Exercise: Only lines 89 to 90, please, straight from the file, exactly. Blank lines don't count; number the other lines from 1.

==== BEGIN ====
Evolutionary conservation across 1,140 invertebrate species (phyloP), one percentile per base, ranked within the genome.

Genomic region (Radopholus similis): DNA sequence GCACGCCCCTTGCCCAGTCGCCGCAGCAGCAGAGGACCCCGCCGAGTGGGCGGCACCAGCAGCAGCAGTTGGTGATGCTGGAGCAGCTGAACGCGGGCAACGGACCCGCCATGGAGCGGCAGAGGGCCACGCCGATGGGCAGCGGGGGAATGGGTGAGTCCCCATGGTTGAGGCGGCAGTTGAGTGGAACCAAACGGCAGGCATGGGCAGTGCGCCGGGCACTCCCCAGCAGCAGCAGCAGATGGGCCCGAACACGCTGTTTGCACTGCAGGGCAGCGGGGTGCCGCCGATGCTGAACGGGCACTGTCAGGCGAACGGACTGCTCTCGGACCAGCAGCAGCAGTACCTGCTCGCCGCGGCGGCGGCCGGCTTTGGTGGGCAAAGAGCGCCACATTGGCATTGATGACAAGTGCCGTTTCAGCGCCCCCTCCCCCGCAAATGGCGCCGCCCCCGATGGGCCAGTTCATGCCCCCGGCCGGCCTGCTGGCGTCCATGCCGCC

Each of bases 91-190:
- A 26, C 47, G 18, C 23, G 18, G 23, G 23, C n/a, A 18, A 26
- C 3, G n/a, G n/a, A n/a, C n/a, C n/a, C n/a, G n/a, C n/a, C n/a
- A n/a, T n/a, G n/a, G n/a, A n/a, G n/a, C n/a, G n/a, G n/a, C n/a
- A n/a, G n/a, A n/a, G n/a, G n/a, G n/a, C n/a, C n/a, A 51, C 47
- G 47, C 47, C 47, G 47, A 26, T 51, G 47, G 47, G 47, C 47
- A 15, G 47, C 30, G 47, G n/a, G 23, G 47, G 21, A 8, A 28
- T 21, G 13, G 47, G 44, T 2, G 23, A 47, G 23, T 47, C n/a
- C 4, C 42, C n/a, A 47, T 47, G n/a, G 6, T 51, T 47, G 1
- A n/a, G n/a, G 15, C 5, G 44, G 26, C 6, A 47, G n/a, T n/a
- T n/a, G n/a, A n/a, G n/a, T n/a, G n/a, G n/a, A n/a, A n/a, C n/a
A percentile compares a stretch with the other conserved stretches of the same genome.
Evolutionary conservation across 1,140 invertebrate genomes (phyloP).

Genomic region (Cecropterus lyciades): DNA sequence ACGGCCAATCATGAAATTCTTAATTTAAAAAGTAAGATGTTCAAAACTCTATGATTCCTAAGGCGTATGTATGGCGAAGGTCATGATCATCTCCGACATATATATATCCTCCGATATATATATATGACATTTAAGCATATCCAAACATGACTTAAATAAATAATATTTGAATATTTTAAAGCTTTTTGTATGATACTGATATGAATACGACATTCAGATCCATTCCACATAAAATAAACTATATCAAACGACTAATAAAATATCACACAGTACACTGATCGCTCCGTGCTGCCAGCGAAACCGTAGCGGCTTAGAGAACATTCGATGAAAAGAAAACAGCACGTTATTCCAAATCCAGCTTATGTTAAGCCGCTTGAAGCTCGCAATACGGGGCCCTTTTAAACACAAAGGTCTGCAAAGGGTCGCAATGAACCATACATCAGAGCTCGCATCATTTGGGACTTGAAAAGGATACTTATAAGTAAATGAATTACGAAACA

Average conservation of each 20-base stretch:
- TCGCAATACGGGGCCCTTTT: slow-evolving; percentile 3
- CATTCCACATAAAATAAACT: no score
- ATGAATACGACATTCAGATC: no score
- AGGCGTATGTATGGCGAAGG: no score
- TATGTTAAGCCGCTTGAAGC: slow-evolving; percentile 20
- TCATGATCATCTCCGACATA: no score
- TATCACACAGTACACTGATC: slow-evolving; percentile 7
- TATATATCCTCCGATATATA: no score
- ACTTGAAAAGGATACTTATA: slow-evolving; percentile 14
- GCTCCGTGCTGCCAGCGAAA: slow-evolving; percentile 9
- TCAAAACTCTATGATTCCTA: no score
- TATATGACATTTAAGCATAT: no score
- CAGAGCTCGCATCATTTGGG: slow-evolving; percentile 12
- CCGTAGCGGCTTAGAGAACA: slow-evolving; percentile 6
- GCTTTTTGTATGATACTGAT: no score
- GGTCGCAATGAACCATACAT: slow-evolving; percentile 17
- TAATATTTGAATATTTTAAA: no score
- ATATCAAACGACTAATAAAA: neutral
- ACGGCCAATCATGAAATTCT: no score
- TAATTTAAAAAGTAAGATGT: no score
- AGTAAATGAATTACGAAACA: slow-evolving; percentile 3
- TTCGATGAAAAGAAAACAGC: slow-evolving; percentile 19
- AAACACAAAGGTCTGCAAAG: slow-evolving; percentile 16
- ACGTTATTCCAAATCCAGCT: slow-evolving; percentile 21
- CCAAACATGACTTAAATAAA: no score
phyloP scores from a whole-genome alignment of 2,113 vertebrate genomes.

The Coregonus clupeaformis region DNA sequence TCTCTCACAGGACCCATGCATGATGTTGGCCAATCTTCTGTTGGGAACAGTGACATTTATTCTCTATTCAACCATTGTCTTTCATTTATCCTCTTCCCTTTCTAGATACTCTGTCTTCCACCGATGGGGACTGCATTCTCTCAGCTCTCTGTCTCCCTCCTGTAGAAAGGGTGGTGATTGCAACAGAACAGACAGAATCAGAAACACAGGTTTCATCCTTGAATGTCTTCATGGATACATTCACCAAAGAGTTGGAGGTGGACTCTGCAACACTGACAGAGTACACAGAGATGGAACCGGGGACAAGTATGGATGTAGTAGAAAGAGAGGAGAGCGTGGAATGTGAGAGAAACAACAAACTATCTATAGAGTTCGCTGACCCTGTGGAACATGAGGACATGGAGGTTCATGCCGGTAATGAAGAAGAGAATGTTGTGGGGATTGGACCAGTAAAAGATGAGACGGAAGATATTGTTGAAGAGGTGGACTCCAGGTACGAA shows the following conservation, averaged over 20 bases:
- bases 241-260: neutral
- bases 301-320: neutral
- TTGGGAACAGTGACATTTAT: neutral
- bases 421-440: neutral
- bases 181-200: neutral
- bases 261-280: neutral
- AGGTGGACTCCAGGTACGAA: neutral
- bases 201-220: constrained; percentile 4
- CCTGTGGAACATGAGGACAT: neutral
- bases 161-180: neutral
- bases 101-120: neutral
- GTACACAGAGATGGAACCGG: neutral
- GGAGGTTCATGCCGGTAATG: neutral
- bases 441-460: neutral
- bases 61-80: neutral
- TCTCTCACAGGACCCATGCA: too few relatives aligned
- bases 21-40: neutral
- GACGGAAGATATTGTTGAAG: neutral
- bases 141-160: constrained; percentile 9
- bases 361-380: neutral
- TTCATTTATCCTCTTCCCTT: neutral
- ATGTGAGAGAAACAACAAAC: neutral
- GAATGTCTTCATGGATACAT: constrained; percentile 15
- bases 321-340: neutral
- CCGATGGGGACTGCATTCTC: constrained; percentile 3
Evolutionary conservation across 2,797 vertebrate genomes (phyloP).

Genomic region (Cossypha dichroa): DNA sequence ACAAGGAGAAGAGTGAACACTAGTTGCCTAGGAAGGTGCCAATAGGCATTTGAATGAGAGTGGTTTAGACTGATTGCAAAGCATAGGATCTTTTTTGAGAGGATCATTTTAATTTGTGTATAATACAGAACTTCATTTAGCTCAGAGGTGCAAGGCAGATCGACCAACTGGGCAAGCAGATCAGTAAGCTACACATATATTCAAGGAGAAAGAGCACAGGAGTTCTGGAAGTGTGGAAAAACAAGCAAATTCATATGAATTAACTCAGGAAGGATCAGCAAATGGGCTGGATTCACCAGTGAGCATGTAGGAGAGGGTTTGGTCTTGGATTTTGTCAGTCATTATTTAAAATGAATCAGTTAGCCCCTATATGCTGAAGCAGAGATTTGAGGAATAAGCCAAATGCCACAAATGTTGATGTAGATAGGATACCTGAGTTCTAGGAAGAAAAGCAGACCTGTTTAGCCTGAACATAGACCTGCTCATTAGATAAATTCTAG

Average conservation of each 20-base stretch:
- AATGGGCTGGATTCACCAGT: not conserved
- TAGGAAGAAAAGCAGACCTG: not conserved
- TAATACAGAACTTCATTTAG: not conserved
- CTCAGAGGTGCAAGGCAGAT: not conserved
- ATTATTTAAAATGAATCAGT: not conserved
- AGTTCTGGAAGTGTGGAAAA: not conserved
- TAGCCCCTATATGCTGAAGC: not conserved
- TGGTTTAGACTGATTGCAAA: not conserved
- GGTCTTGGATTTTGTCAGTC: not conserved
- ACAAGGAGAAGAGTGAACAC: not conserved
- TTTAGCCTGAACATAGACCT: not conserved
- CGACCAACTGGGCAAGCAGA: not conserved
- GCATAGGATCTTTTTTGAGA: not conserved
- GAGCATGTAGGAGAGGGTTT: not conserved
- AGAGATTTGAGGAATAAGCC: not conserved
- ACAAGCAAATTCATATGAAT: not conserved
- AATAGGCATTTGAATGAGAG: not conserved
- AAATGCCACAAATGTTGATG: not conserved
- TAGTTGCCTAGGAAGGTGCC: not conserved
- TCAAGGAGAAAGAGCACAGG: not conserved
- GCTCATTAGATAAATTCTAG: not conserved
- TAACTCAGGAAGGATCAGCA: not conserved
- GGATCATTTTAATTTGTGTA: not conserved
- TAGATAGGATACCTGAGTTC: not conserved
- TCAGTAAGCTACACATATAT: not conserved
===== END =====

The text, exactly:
- AATAGGCATTTGAATGAGAG: not conserved
- AAATGCCACAAATGTTGATG: not conserved